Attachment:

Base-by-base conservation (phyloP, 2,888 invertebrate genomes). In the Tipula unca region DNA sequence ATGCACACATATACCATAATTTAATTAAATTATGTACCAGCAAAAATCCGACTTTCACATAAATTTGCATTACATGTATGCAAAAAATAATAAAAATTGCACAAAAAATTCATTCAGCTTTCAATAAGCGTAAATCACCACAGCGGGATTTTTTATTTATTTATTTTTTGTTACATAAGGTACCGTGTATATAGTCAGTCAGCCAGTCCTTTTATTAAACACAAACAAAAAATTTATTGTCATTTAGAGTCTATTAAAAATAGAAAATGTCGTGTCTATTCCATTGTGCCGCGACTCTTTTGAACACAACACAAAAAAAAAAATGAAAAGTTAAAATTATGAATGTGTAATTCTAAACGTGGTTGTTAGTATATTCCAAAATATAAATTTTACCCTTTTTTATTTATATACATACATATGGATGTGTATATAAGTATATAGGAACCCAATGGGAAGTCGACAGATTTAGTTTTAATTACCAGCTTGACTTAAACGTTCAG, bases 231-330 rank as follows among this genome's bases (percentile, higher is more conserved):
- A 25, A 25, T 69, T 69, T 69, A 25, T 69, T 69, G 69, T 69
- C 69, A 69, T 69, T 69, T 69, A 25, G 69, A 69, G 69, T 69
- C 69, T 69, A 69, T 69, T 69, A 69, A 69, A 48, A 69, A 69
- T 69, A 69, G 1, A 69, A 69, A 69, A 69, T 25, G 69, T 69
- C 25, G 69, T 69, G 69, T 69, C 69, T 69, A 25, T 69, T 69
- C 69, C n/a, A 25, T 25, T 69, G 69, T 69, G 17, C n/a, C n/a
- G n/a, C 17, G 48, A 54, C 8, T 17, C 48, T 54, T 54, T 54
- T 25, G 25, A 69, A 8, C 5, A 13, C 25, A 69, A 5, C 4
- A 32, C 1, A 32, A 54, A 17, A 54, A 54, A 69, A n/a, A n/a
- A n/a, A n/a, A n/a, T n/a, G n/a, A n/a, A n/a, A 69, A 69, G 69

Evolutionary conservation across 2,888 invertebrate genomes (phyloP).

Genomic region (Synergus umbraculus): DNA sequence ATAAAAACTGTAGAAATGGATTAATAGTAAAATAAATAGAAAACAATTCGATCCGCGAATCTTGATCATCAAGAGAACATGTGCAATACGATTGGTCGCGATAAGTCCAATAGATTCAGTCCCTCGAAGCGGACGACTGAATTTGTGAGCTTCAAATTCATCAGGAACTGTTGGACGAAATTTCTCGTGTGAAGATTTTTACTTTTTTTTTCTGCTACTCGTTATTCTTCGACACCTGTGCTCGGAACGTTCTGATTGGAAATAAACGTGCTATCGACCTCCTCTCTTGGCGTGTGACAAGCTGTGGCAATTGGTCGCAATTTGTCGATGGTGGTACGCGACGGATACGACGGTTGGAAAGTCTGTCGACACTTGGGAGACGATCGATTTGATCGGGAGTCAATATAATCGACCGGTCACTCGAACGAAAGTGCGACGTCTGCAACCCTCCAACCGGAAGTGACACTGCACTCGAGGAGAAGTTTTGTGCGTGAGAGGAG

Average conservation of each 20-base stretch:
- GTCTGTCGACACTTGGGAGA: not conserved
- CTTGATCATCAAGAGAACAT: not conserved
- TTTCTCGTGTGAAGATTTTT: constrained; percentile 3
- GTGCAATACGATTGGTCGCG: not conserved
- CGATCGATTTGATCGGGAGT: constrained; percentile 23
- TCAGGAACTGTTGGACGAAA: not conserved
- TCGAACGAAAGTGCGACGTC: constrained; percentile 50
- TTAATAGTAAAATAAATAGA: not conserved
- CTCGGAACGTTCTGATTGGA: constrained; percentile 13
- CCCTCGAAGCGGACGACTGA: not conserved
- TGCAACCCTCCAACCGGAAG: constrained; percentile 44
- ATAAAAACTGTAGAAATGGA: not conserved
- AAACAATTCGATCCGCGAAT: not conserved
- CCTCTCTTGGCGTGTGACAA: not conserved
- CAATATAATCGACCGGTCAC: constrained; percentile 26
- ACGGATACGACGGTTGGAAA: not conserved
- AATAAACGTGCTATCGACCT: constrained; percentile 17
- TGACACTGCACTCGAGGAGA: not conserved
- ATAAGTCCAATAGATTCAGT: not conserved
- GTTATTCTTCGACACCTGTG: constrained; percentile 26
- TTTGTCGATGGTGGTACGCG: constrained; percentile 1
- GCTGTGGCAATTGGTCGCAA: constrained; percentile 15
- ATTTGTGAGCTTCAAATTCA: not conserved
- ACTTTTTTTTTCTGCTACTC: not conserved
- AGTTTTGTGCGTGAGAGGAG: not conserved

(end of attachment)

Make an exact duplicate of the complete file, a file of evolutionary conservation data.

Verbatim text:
Base-by-base conservation (phyloP, 2,888 invertebrate genomes). In the Tipula unca region DNA sequence ATGCACACATATACCATAATTTAATTAAATTATGTACCAGCAAAAATCCGACTTTCACATAAATTTGCATTACATGTATGCAAAAAATAATAAAAATTGCACAAAAAATTCATTCAGCTTTCAATAAGCGTAAATCACCACAGCGGGATTTTTTATTTATTTATTTTTTGTTACATAAGGTACCGTGTATATAGTCAGTCAGCCAGTCCTTTTATTAAACACAAACAAAAAATTTATTGTCATTTAGAGTCTATTAAAAATAGAAAATGTCGTGTCTATTCCATTGTGCCGCGACTCTTTTGAACACAACACAAAAAAAAAAATGAAAAGTTAAAATTATGAATGTGTAATTCTAAACGTGGTTGTTAGTATATTCCAAAATATAAATTTTACCCTTTTTTATTTATATACATACATATGGATGTGTATATAAGTATATAGGAACCCAATGGGAAGTCGACAGATTTAGTTTTAATTACCAGCTTGACTTAAACGTTCAG, bases 231-330 rank as follows among this genome's bases (percentile, higher is more conserved):
- A 25, A 25, T 69, T 69, T 69, A 25, T 69, T 69, G 69, T 69
- C 69, A 69, T 69, T 69, T 69, A 25, G 69, A 69, G 69, T 69
- C 69, T 69, A 69, T 69, T 69, A 69, A 69, A 48, A 69, A 69
- T 69, A 69, G 1, A 69, A 69, A 69, A 69, T 25, G 69, T 69
- C 25, G 69, T 69, G 69, T 69, C 69, T 69, A 25, T 69, T 69
- C 69, C n/a, A 25, T 25, T 69, G 69, T 69, G 17, C n/a, C n/a
- G n/a, C 17, G 48, A 54, C 8, T 17, C 48, T 54, T 54, T 54
- T 25, G 25, A 69, A 8, C 5, A 13, C 25, A 69, A 5, C 4
- A 32, C 1, A 32, A 54, A 17, A 54, A 54, A 69, A n/a, A n/a
- A n/a, A n/a, A n/a, T n/a, G n/a, A n/a, A n/a, A 69, A 69, G 69

Evolutionary conservation across 2,888 invertebrate genomes (phyloP).

Genomic region (Synergus umbraculus): DNA sequence ATAAAAACTGTAGAAATGGATTAATAGTAAAATAAATAGAAAACAATTCGATCCGCGAATCTTGATCATCAAGAGAACATGTGCAATACGATTGGTCGCGATAAGTCCAATAGATTCAGTCCCTCGAAGCGGACGACTGAATTTGTGAGCTTCAAATTCATCAGGAACTGTTGGACGAAATTTCTCGTGTGAAGATTTTTACTTTTTTTTTCTGCTACTCGTTATTCTTCGACACCTGTGCTCGGAACGTTCTGATTGGAAATAAACGTGCTATCGACCTCCTCTCTTGGCGTGTGACAAGCTGTGGCAATTGGTCGCAATTTGTCGATGGTGGTACGCGACGGATACGACGGTTGGAAAGTCTGTCGACACTTGGGAGACGATCGATTTGATCGGGAGTCAATATAATCGACCGGTCACTCGAACGAAAGTGCGACGTCTGCAACCCTCCAACCGGAAGTGACACTGCACTCGAGGAGAAGTTTTGTGCGTGAGAGGAG

Average conservation of each 20-base stretch:
- GTCTGTCGACACTTGGGAGA: not conserved
- CTTGATCATCAAGAGAACAT: not conserved
- TTTCTCGTGTGAAGATTTTT: constrained; percentile 3
- GTGCAATACGATTGGTCGCG: not conserved
- CGATCGATTTGATCGGGAGT: constrained; percentile 23
- TCAGGAACTGTTGGACGAAA: not conserved
- TCGAACGAAAGTGCGACGTC: constrained; percentile 50
- TTAATAGTAAAATAAATAGA: not conserved
- CTCGGAACGTTCTGATTGGA: constrained; percentile 13
- CCCTCGAAGCGGACGACTGA: not conserved
- TGCAACCCTCCAACCGGAAG: constrained; percentile 44
- ATAAAAACTGTAGAAATGGA: not conserved
- AAACAATTCGATCCGCGAAT: not conserved
- CCTCTCTTGGCGTGTGACAA: not conserved
- CAATATAATCGACCGGTCAC: constrained; percentile 26
- ACGGATACGACGGTTGGAAA: not conserved
- AATAAACGTGCTATCGACCT: constrained; percentile 17
- TGACACTGCACTCGAGGAGA: not conserved
- ATAAGTCCAATAGATTCAGT: not conserved
- GTTATTCTTCGACACCTGTG: constrained; percentile 26
- TTTGTCGATGGTGGTACGCG: constrained; percentile 1
- GCTGTGGCAATTGGTCGCAA: constrained; percentile 15
- ATTTGTGAGCTTCAAATTCA: not conserved
- ACTTTTTTTTTCTGCTACTC: not conserved
- AGTTTTGTGCGTGAGAGGAG: not conserved